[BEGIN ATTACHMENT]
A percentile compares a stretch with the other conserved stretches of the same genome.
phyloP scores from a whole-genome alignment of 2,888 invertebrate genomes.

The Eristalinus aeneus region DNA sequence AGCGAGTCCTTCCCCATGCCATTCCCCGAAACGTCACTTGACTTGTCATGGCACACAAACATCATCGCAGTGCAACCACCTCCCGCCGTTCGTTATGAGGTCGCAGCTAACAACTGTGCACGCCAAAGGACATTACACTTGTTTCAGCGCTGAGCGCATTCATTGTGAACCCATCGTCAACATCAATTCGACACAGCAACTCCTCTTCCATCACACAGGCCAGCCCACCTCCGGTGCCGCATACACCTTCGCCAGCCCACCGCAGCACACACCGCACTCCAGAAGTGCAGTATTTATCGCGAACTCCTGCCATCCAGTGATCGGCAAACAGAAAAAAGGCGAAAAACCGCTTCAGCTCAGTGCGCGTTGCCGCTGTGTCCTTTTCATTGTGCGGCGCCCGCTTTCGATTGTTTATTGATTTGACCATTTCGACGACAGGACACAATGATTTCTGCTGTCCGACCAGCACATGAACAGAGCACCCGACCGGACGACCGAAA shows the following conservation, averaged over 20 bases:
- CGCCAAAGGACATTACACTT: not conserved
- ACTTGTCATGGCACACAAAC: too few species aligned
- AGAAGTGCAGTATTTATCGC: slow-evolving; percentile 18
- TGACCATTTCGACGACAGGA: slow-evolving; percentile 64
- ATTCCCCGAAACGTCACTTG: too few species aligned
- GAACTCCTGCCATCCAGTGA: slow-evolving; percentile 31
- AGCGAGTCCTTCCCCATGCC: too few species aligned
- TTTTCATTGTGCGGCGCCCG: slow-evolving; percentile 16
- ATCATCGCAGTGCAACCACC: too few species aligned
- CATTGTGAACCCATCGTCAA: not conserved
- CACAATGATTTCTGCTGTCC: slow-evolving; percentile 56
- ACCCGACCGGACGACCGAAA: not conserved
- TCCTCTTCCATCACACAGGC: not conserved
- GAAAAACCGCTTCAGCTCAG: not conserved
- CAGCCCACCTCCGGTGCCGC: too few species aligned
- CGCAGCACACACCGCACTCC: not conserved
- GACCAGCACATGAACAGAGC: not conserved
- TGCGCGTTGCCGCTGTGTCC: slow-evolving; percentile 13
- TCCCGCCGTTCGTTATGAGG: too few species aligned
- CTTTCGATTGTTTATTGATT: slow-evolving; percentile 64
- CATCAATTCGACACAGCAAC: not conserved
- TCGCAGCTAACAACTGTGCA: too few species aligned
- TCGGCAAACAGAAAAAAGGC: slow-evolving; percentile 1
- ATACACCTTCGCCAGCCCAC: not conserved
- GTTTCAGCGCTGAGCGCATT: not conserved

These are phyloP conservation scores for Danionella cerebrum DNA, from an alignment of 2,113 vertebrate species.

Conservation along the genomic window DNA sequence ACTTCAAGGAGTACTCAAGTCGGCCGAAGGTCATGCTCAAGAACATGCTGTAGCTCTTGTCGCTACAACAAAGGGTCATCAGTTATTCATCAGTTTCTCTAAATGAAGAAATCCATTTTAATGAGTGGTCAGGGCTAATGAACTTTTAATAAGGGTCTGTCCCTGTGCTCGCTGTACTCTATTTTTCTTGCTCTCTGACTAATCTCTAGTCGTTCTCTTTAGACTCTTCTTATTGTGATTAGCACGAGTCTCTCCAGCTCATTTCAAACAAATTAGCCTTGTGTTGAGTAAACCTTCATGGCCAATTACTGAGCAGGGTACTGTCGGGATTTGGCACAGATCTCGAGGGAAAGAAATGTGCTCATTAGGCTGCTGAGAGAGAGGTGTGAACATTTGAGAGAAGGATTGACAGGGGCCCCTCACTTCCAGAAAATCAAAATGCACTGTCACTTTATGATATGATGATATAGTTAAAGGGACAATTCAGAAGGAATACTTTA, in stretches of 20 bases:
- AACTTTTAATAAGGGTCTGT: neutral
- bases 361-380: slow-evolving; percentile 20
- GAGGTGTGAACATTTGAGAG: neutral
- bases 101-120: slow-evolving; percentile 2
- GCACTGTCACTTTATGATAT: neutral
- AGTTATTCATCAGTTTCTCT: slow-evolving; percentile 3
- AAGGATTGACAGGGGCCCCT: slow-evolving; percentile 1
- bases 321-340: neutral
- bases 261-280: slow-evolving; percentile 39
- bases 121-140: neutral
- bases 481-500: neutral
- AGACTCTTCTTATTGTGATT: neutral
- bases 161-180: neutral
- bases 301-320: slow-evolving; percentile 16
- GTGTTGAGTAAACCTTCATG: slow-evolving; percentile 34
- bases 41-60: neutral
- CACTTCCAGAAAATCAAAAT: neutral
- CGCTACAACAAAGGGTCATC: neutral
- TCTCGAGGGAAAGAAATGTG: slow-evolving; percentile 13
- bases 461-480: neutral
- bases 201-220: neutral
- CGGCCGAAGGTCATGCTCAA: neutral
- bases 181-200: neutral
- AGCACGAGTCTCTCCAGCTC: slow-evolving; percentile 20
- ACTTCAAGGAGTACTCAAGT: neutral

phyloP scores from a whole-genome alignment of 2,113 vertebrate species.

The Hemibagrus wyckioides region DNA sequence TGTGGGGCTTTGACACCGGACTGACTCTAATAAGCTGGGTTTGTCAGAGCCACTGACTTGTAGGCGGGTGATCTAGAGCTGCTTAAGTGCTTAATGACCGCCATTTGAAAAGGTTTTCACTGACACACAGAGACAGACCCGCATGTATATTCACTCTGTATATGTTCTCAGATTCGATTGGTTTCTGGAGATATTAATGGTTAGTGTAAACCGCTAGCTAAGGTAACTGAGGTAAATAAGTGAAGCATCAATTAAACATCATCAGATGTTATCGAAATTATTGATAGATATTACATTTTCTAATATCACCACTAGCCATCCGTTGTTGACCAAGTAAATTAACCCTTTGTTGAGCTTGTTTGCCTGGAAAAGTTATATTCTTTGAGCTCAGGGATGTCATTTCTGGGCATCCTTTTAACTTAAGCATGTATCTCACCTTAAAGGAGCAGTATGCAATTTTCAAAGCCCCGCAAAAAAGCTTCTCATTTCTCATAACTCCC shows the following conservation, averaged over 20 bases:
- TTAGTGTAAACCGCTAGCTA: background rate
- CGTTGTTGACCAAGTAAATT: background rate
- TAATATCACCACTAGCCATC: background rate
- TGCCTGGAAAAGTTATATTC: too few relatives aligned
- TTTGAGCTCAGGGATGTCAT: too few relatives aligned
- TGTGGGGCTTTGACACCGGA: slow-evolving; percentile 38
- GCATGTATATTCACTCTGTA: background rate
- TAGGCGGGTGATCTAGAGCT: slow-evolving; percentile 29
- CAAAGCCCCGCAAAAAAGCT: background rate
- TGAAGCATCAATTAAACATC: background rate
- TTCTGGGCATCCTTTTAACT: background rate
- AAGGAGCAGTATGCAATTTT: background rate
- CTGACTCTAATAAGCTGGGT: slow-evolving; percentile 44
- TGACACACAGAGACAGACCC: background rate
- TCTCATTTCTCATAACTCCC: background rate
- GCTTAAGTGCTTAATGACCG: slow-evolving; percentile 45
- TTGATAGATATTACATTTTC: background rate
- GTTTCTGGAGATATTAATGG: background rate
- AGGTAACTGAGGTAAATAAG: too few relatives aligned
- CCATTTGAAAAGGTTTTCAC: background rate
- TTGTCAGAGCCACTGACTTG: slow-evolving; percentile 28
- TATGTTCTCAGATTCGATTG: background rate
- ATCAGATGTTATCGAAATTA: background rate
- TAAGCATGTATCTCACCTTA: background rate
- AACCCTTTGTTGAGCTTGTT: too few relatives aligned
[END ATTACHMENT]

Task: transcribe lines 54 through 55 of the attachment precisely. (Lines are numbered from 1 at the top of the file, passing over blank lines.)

- AGCACGAGTCTCTCCAGCTC: slow-evolving; percentile 20
- ACTTCAAGGAGTACTCAAGT: neutral